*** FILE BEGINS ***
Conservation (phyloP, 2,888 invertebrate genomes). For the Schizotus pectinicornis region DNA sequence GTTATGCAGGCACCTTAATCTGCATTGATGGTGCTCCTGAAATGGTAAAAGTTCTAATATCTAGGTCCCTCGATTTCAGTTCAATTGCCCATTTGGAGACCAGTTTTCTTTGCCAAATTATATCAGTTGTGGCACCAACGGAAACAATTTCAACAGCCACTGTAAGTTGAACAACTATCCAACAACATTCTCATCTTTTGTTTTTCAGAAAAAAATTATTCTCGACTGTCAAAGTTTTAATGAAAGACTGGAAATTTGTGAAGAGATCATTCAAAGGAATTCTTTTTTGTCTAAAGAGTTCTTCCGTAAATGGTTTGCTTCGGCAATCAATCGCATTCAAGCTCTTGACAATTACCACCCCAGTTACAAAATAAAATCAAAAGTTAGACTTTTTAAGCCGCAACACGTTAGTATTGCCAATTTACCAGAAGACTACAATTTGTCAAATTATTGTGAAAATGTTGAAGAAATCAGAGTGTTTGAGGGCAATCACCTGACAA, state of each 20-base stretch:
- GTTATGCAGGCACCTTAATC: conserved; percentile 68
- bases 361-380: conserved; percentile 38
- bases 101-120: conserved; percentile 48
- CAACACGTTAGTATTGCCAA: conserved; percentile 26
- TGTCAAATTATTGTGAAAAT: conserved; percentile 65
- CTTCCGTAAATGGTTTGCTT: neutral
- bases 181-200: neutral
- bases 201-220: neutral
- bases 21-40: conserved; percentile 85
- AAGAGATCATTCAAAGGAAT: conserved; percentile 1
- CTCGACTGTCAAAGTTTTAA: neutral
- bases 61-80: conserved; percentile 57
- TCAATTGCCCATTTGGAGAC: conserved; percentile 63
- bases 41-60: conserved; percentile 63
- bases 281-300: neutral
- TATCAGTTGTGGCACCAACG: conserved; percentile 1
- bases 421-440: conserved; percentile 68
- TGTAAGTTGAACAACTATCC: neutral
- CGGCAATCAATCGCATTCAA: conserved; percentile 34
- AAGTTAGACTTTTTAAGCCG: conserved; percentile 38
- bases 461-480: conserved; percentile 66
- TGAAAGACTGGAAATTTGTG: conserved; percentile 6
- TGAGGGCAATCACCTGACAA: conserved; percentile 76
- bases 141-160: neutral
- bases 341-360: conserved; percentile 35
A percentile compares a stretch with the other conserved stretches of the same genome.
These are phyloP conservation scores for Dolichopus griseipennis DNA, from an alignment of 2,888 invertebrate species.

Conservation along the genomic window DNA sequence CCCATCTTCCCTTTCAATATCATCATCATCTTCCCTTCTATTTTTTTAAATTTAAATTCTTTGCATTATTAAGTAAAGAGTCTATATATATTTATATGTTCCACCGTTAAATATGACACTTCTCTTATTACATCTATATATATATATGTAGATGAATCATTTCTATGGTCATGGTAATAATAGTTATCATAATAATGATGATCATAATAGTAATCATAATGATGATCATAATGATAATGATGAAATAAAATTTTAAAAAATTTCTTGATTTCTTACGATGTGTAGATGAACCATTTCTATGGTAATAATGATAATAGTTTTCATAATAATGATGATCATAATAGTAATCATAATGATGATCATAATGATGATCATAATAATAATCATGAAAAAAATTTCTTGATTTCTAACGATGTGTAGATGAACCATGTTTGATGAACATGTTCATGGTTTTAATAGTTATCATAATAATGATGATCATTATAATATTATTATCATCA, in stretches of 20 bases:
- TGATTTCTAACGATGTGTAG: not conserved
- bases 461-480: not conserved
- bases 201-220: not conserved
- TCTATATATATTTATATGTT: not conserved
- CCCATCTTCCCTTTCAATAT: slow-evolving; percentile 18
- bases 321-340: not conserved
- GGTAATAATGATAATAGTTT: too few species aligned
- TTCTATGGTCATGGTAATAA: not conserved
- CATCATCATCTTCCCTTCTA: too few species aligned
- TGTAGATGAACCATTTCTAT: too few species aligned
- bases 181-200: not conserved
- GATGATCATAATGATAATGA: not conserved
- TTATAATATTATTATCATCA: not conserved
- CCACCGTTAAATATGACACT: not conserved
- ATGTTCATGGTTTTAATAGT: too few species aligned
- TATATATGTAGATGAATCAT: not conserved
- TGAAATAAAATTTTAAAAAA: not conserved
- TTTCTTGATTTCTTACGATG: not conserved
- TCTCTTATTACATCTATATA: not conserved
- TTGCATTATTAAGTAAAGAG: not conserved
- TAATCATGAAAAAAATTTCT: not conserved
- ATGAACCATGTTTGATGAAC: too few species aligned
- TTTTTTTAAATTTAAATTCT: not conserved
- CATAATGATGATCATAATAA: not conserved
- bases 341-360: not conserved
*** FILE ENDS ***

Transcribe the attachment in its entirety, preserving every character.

Conservation (phyloP, 2,888 invertebrate genomes). For the Schizotus pectinicornis region DNA sequence GTTATGCAGGCACCTTAATCTGCATTGATGGTGCTCCTGAAATGGTAAAAGTTCTAATATCTAGGTCCCTCGATTTCAGTTCAATTGCCCATTTGGAGACCAGTTTTCTTTGCCAAATTATATCAGTTGTGGCACCAACGGAAACAATTTCAACAGCCACTGTAAGTTGAACAACTATCCAACAACATTCTCATCTTTTGTTTTTCAGAAAAAAATTATTCTCGACTGTCAAAGTTTTAATGAAAGACTGGAAATTTGTGAAGAGATCATTCAAAGGAATTCTTTTTTGTCTAAAGAGTTCTTCCGTAAATGGTTTGCTTCGGCAATCAATCGCATTCAAGCTCTTGACAATTACCACCCCAGTTACAAAATAAAATCAAAAGTTAGACTTTTTAAGCCGCAACACGTTAGTATTGCCAATTTACCAGAAGACTACAATTTGTCAAATTATTGTGAAAATGTTGAAGAAATCAGAGTGTTTGAGGGCAATCACCTGACAA, state of each 20-base stretch:
- GTTATGCAGGCACCTTAATC: conserved; percentile 68
- bases 361-380: conserved; percentile 38
- bases 101-120: conserved; percentile 48
- CAACACGTTAGTATTGCCAA: conserved; percentile 26
- TGTCAAATTATTGTGAAAAT: conserved; percentile 65
- CTTCCGTAAATGGTTTGCTT: neutral
- bases 181-200: neutral
- bases 201-220: neutral
- bases 21-40: conserved; percentile 85
- AAGAGATCATTCAAAGGAAT: conserved; percentile 1
- CTCGACTGTCAAAGTTTTAA: neutral
- bases 61-80: conserved; percentile 57
- TCAATTGCCCATTTGGAGAC: conserved; percentile 63
- bases 41-60: conserved; percentile 63
- bases 281-300: neutral
- TATCAGTTGTGGCACCAACG: conserved; percentile 1
- bases 421-440: conserved; percentile 68
- TGTAAGTTGAACAACTATCC: neutral
- CGGCAATCAATCGCATTCAA: conserved; percentile 34
- AAGTTAGACTTTTTAAGCCG: conserved; percentile 38
- bases 461-480: conserved; percentile 66
- TGAAAGACTGGAAATTTGTG: conserved; percentile 6
- TGAGGGCAATCACCTGACAA: conserved; percentile 76
- bases 141-160: neutral
- bases 341-360: conserved; percentile 35
A percentile compares a stretch with the other conserved stretches of the same genome.
These are phyloP conservation scores for Dolichopus griseipennis DNA, from an alignment of 2,888 invertebrate species.

Conservation along the genomic window DNA sequence CCCATCTTCCCTTTCAATATCATCATCATCTTCCCTTCTATTTTTTTAAATTTAAATTCTTTGCATTATTAAGTAAAGAGTCTATATATATTTATATGTTCCACCGTTAAATATGACACTTCTCTTATTACATCTATATATATATATGTAGATGAATCATTTCTATGGTCATGGTAATAATAGTTATCATAATAATGATGATCATAATAGTAATCATAATGATGATCATAATGATAATGATGAAATAAAATTTTAAAAAATTTCTTGATTTCTTACGATGTGTAGATGAACCATTTCTATGGTAATAATGATAATAGTTTTCATAATAATGATGATCATAATAGTAATCATAATGATGATCATAATGATGATCATAATAATAATCATGAAAAAAATTTCTTGATTTCTAACGATGTGTAGATGAACCATGTTTGATGAACATGTTCATGGTTTTAATAGTTATCATAATAATGATGATCATTATAATATTATTATCATCA, in stretches of 20 bases:
- TGATTTCTAACGATGTGTAG: not conserved
- bases 461-480: not conserved
- bases 201-220: not conserved
- TCTATATATATTTATATGTT: not conserved
- CCCATCTTCCCTTTCAATAT: slow-evolving; percentile 18
- bases 321-340: not conserved
- GGTAATAATGATAATAGTTT: too few species aligned
- TTCTATGGTCATGGTAATAA: not conserved
- CATCATCATCTTCCCTTCTA: too few species aligned
- TGTAGATGAACCATTTCTAT: too few species aligned
- bases 181-200: not conserved
- GATGATCATAATGATAATGA: not conserved
- TTATAATATTATTATCATCA: not conserved
- CCACCGTTAAATATGACACT: not conserved
- ATGTTCATGGTTTTAATAGT: too few species aligned
- TATATATGTAGATGAATCAT: not conserved
- TGAAATAAAATTTTAAAAAA: not conserved
- TTTCTTGATTTCTTACGATG: not conserved
- TCTCTTATTACATCTATATA: not conserved
- TTGCATTATTAAGTAAAGAG: not conserved
- TAATCATGAAAAAAATTTCT: not conserved
- ATGAACCATGTTTGATGAAC: too few species aligned
- TTTTTTTAAATTTAAATTCT: not conserved
- CATAATGATGATCATAATAA: not conserved
- bases 341-360: not conserved